Full Text Available Abstract The growing demand for electro mobility together with advancing concepts for renewable energy as primary power sources requires sophisticated methods of energy storage. In this work, we present a Li ion battery based on Si nanowires, which can be produced reliable and cheaply and which shows superior properties, such as a largely increased capacity and cycle stability. Sophisticated methods based on electrochemical pore etching allow to produce optimized regular arrays of nanowires, which can be stabilized by intrinsic cross-links, which serve to avoid unwanted stiction effects and allow easy processing.

  1. 5x1 Linear Antenna Array for 60 GHz Beam Steering Applications

    OpenAIRE

    Kyrö, Mikko; Titz, Diane; Kolmonen, Veli-Matti; Ranvier, Sylvain; Pons, Patrick; Luxey, Cyril; Vainikainen, Pertti

    2011-01-01

    This paper presents a design process and simulation results of a 5 x 1 linear antenna array with phase shifters for 60 GHz beam steering applications. The antenna array has been designed using a membrane process in order to achieve high radiation efficiency and good radiation characteristics. The same process can be used to manufacture Micro-Electro-Mechanical Systems (MEMS) switches and phase shifters. The maximum gain of the developed antenna array is 9.0 dBi and the radiation efficiency is...

  2. Modelling and Simulation of Solar Photovoltaic array for Battery charging Application using Matlab-Simulink.

    OpenAIRE

    P. Sathya; G.Aarthi*1

    2013-01-01

    This paper presents a model of solar photovoltaic array for charging a battery in Matlab/simulink. This model is used to extract the parameters of a solar module under continuous irradiation. An array of PV modules created and tested for continuous solar insolation. The output from this array system is provided as input to the Boost converter to produce a regulated output of 24V. Regulated output from the converter is used for charging a battery which can be used for powering any application....

  3. New template based nanoelectrode arrays for organic/inorganic photovoltaic applications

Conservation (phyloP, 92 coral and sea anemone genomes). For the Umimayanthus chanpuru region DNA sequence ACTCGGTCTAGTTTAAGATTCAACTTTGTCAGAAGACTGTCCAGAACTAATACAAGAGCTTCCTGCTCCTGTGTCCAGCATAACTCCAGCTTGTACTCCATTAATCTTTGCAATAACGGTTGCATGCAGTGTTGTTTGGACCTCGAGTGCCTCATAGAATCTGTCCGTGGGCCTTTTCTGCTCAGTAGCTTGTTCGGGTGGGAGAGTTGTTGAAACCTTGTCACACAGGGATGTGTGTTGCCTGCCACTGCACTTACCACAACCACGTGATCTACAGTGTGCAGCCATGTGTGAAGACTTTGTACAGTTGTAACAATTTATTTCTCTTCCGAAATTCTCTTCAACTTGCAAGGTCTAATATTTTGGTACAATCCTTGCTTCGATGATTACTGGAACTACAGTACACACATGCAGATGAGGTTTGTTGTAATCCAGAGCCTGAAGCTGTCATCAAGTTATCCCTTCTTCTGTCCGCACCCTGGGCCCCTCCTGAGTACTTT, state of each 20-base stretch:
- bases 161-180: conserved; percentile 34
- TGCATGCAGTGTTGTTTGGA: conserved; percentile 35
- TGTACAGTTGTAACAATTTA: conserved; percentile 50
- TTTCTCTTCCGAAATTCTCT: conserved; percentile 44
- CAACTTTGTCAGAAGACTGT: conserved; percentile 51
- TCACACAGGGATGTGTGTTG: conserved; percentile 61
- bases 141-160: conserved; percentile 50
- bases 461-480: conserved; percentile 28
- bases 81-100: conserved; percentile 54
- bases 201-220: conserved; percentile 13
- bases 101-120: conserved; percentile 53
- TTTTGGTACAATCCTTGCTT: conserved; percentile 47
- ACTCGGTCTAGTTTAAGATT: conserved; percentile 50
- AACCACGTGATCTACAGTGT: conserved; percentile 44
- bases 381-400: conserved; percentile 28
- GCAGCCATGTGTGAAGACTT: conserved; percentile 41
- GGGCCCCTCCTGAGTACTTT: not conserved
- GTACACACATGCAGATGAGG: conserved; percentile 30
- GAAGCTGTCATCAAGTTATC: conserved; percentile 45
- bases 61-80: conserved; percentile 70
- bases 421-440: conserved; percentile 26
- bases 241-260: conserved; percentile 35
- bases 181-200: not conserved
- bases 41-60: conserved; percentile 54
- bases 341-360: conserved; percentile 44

Energy Technology Data Exchange (ETDEWEB)

    Gu, Diefeng; Baumgart, Helmut; Namkoong, Gon [Department of Electrical Engineering, Old Dominion University, Norfolk, Virginia 23529 (United States); Applied Research Center, Newport News, Virginia 23606 (United States)

    2011-03-15

    In this Letter, we report on a new nanofabrication technology to yield highly arrayed nanoelectrodes for organic-inorganic solar cells that promise new levels of performance and efficiency. This technology efficiently controls the effective area of highly arrayed nanoelectrodes and allows for the maximum incorporation of organic materials within the voids. Particularly the 3D parameters such as thickness, spacing, and height of the nanostructures are controlled non-lithographically by atomic layer deposition technology. New template based device structure with nanoelectrode arrays for organic/inorganic photovoltaic applications. (copyright 2011 WILEY-VCH Verlag GmbH and Co. KGaA, Weinheim) (orig.)

  4. Silicon nanopillar arrays with SiO2 overlayer for biosensing application

    OpenAIRE

    Choudhury, B. Dev; Casquel del Campo, Rafael; Bañuls, María José; Sanza Gutierrez, Francisco Javier; Laguna Heras, Maria Fe; Holgado Bolaños, Miguel; Puchades, Rosa; Maquieira, Ángel; Angulo Barrios, Carlos; Anand, S.

    2014-01-01

    We present the fabrication of silicon dioxide (SiO2) coated silicon nanopillar array structures and demonstrate their application as sensitive optical biosensors. Colloidal lithography, plasma dry etching and deposition processes are used to fabricate SiO2 coated Si nanopillar arrays with two different diameters and periods. Proof of concept bio recognition experiments are carried out with the bovine serum albumin (BSA)/antiBSA model system using Fourier transform visible and IR spectrometry ...

  5. ZnO nanowire array-templated LbL self-assembled polyelectrolyte nanotube arrays and application for charged drug delivery

    International Nuclear Information System (INIS)

    Vertically oriented and robust polyelectrolyte nanotube arrays with high density, large area and high uniformity were successfully grown on substrates by a ZnO nanowire array-templated layer-by-layer (LbL) self-assembly approach for the first time, and were further used to deliver charged drugs, showing that they not only possess pH-responsive loading property, but also significantly enhance the loading capacity and sustained release time. This work could be extended to fabricate polyelectrolyte nanotube arrays with different polyelectrolyte combinations, including weak polyelectrolyte/weak polyelectrolyte, weak polyelectrolyte/strong polyelectrolyte and strong polyelectrolyte/strong polyelectrolyte. With the great versatility to use various substrates and building blocks, the polyelectrolyte nanotube arrays may have great potential for broad applications such as biosensor arrays, bioreactor arrays and optoelectronics. (paper)